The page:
Beginning at a Burch at the mouth of Pipes' Creek on said River Bank, thence running up the meanders of said River twenty eight chains to a Poplar, thence South fifty nine chains crossing said Creek six times to a white Oak, thence East fifty chains to a white Oak, thence North forty chains to a black Oak, thence West fifteen chains to a white Oak, Jno. Parkes' corner, thence along his line north thirty degrees west seven chains to a post Oak, thence north Ten degrees west ten chains to an Oak on the bank of said Creek, thence down the Meanders of the same to the Beginning as by the Plat hereunto annexed doth appear; together with all Woods, Waters, Mines, Minerals, Hereditaments and appurtenances to the said Land belonging or appertaining. To hold to the said John Pipes his Heirs and assigns forever. Yielding and paying to us such sums of money yearly or otherwise as our General Assembly from time to time may direct. Provided always that the said John Pipes shall cause this Grant to be registered in the Register's Office of our said County of Surry within twelve months from the Date hereof otherwise the same shall be void and of no effect. In Testimony whereof we have caused our great Seal to be hereunto affixed. Witness Alexander Martin Esquire, our Governor, Captain Gener(?) and Commander in Chief at Fairfield the Twenty fourth Day of October in the seventh year of our Independence and in the year of our Lord One Thousand Seven Hundred and Eighty Two.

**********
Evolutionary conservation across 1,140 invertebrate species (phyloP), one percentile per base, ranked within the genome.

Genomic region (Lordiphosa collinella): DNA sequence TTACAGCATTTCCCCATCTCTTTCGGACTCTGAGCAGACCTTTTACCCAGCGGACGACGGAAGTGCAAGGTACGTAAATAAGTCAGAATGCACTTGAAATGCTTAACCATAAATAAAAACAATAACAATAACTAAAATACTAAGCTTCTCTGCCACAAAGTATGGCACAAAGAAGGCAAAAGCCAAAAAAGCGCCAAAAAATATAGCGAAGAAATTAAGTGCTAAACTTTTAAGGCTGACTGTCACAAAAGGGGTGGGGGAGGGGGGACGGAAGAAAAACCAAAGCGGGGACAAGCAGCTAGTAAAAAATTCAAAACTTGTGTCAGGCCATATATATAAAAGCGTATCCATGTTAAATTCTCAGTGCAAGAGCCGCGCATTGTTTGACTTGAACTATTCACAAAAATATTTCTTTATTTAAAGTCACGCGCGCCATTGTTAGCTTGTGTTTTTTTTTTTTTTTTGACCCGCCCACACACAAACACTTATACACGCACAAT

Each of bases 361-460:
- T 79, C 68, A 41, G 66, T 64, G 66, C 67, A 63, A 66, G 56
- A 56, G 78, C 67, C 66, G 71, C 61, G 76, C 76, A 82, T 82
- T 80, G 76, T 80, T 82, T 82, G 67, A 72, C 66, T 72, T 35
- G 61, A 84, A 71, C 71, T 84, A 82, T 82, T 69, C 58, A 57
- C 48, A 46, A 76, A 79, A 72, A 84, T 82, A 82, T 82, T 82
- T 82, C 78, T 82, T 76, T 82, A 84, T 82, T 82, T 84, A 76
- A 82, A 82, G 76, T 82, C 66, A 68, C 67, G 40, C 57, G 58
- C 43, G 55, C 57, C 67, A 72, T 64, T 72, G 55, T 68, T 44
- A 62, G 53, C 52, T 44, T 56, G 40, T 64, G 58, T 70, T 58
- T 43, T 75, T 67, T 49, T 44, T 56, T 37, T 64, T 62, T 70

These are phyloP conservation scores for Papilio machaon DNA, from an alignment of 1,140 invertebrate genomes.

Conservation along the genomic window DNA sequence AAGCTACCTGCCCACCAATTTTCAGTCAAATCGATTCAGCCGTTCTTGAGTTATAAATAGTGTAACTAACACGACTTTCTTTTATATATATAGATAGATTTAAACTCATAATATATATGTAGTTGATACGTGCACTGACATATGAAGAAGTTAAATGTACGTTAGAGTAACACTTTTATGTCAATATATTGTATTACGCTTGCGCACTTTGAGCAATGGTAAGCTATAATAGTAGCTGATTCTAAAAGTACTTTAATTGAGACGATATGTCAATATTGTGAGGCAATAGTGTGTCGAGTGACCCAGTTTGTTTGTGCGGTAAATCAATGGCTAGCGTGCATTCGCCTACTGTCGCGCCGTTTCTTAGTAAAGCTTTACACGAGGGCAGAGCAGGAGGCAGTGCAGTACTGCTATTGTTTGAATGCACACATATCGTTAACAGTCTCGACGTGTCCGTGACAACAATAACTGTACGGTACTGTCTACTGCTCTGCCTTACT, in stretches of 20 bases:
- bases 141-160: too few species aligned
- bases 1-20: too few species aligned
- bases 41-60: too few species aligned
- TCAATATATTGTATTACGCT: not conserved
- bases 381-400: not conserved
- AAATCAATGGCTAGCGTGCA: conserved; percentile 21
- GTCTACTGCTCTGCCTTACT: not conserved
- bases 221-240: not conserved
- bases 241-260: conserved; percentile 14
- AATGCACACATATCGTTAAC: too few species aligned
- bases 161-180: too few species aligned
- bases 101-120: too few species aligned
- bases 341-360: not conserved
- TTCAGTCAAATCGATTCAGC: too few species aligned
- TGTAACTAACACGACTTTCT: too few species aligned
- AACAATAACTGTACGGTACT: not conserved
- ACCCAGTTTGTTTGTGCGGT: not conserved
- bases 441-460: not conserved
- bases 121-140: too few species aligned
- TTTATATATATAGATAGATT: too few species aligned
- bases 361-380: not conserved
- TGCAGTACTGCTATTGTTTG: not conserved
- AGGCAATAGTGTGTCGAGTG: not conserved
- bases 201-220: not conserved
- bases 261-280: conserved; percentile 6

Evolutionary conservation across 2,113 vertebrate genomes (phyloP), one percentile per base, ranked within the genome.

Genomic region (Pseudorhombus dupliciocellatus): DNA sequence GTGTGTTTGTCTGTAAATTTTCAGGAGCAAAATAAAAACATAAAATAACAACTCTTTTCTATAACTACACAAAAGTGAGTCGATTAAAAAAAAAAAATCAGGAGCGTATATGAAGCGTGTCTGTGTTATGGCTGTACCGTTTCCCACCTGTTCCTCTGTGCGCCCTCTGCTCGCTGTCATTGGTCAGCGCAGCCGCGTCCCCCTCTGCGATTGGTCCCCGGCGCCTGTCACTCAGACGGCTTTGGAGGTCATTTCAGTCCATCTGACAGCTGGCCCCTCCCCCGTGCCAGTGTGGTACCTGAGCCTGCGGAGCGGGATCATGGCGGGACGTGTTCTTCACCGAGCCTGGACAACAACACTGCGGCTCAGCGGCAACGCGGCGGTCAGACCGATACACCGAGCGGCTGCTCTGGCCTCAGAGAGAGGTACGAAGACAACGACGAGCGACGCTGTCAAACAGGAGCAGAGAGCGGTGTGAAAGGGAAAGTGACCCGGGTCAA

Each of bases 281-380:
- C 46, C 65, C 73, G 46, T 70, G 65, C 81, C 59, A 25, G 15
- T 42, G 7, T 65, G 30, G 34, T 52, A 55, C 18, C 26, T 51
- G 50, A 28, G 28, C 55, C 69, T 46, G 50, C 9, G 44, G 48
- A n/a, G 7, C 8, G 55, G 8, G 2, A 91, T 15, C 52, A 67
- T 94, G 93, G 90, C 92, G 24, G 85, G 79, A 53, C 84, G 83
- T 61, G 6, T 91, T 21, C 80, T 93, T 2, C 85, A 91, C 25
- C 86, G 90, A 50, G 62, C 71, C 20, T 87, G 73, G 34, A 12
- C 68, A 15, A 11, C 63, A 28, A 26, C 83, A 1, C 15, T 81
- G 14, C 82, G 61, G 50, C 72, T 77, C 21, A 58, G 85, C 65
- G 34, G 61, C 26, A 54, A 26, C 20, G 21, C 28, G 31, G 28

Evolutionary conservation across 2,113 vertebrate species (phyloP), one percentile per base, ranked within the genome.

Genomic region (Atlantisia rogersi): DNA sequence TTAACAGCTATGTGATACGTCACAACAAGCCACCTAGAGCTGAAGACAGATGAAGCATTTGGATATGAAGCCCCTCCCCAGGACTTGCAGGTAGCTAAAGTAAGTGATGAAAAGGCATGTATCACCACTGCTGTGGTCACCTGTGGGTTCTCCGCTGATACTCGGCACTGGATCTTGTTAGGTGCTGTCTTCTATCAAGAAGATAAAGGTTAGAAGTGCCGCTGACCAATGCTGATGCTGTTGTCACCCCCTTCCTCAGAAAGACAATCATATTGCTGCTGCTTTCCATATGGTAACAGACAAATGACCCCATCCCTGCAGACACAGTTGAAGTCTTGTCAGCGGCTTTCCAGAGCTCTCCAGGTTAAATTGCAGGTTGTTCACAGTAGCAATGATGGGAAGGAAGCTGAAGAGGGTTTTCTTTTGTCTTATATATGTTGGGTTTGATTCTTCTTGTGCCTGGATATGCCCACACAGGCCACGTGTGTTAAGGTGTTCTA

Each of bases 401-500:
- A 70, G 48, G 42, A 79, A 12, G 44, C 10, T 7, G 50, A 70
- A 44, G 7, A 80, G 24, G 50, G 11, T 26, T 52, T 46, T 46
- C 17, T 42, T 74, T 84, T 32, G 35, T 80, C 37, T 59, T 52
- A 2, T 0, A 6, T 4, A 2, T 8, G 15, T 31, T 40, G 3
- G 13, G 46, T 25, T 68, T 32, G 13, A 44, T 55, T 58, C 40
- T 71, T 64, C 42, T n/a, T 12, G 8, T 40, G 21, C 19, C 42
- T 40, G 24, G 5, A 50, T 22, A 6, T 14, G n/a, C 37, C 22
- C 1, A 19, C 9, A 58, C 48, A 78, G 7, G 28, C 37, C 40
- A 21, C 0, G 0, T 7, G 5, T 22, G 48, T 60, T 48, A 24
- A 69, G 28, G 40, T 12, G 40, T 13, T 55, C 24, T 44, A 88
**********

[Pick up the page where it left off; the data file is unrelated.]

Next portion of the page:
Recorded in the Secretary's Office.

W. Williams, Recording Secretary

The above descriptions can be difficult to visualize, so we have prepared a drawing that shows the property as defined in the deed.